As a criminal justice instructor at St. Cloud State University, Shawn Williams has seen the number of students earning law enforcement skills certificates decline over the past few years – from 121 in 2015 to 82 in 2020. The program granted 73 such certificates in 2019, before the COVID-19 pandemic.
“Our numbers have fallen like everyone else’s, and, no, I don’t know the reason why,” said Williams, though he cited a host of likely factors: the cost of higher education, lackluster recruitment and, of course, the civil unrest spawned by police killings, most notably that of George Floyd in Minneapolis in 2020.
“Plain and simple, I think some families are scared away from public service,” he said. “But we can only guess.”
In Minnesota, students who want to become police officers must first earn a two- or four-year degree in law enforcement and then pass a skills certification course. Only then are they qualified to apply for jobs. So any change in the number of students working their way through those programs is cause for concern – especially at a time when law enforcement agencies are reporting hiring challenges.
‘The right students’
Alexandria Technical & Community College, which has one of the largest law enforcement programs in the Minnesota State Colleges and Universities system, has experienced a steady decline in the number of students who have earned both law enforcement degrees and skills certificates (some community colleges offer both) in recent years.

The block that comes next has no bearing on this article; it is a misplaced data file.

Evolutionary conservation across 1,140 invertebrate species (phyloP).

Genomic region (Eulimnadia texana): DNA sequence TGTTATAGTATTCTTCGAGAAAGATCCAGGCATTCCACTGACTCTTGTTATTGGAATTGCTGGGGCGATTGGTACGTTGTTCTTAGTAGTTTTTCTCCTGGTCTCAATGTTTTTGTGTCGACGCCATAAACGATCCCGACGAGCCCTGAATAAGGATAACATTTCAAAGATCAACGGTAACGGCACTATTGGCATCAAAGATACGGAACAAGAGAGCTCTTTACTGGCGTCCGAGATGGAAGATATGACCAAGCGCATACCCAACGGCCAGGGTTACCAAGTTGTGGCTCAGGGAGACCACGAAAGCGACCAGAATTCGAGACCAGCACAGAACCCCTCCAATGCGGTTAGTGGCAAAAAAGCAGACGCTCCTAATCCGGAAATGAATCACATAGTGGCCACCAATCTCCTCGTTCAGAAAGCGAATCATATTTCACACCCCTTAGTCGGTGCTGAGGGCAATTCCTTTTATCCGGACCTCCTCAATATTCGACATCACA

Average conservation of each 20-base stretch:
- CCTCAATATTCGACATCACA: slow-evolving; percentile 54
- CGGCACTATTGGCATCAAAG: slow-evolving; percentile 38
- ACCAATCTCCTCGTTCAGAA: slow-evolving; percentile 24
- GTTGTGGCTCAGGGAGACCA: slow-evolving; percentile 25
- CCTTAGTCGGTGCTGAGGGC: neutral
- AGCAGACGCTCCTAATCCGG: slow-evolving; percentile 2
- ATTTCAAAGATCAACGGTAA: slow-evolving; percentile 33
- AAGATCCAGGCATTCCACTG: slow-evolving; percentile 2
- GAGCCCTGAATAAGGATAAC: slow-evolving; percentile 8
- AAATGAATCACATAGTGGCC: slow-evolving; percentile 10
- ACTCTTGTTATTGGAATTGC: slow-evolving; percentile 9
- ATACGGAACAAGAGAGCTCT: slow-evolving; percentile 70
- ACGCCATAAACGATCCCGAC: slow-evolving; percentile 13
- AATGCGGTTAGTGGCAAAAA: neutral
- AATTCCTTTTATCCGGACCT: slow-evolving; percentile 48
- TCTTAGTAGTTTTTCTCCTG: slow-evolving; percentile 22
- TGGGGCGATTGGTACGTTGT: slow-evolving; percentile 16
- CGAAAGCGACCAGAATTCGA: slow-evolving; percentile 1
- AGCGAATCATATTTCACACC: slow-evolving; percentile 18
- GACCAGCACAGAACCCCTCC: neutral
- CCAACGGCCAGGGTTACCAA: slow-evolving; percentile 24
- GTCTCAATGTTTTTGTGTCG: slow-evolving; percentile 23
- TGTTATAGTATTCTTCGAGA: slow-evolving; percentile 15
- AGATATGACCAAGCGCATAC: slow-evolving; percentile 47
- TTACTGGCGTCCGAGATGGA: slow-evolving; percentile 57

In 2015, the school handed out 155 skills certificates. In 2020, that number was 117 (it awarded 112 in 2019, pre-pandemic). Interestingly, the number of annual applications to the school’s law enforcement program has held fairly steady since 2015, though the yearly enrollment has dropped off.
“Our issue is getting the right students into the program so that they are eventually eligible to be hired,” said Scott Berger, the school’s vice president of academic affairs and dean of the law enforcement program. “It’s a tough sell because law enforcement is being looked at through an extremely critical lens right now. It’s unlike anything I have ever seen.”
Some police departments in Minnesota are getting fewer applicants than they used to when they post officer positions, Berger said. “What we have heard from agencies is that when they are looking to hire, the candidate pool has maybe a dozen to two dozen applicants where in the heyday it had maybe 100 to 200,” he said.
He doesn’t see a bright immediate future, either, adding: “For those students who want to go into law enforcement, a high school counselor will ask, ‘Why would you want do it now? Why not wait a few years until things settle down?’”
Keeping up with attrition
Jim Mortenson, the executive director of Law Enforcement Labor Services, a union that represents police officers, firefighters, 911 dispatchers, corrections officers, and public safety support staff, has collected data on graduates of law enforcement skills programs from most Minnesota colleges and believes the numbers represent a “significant trend.”
Besides the declines at St. Cloud State and Alexandria College, for instance, Minnesota State, Moorhead, had 70 skills graduates in 2015 and 31 in 2020 while Minnesota State, Mankato, had 113 skills graduates in 2015 and 67 in 2020. The University of Minnesota’s Crookston campus, meanwhile, saw a modest drop in graduates of its criminal justice program (it doesn’t offer skills certificates), from 15 in 2015 to 11 in 2020.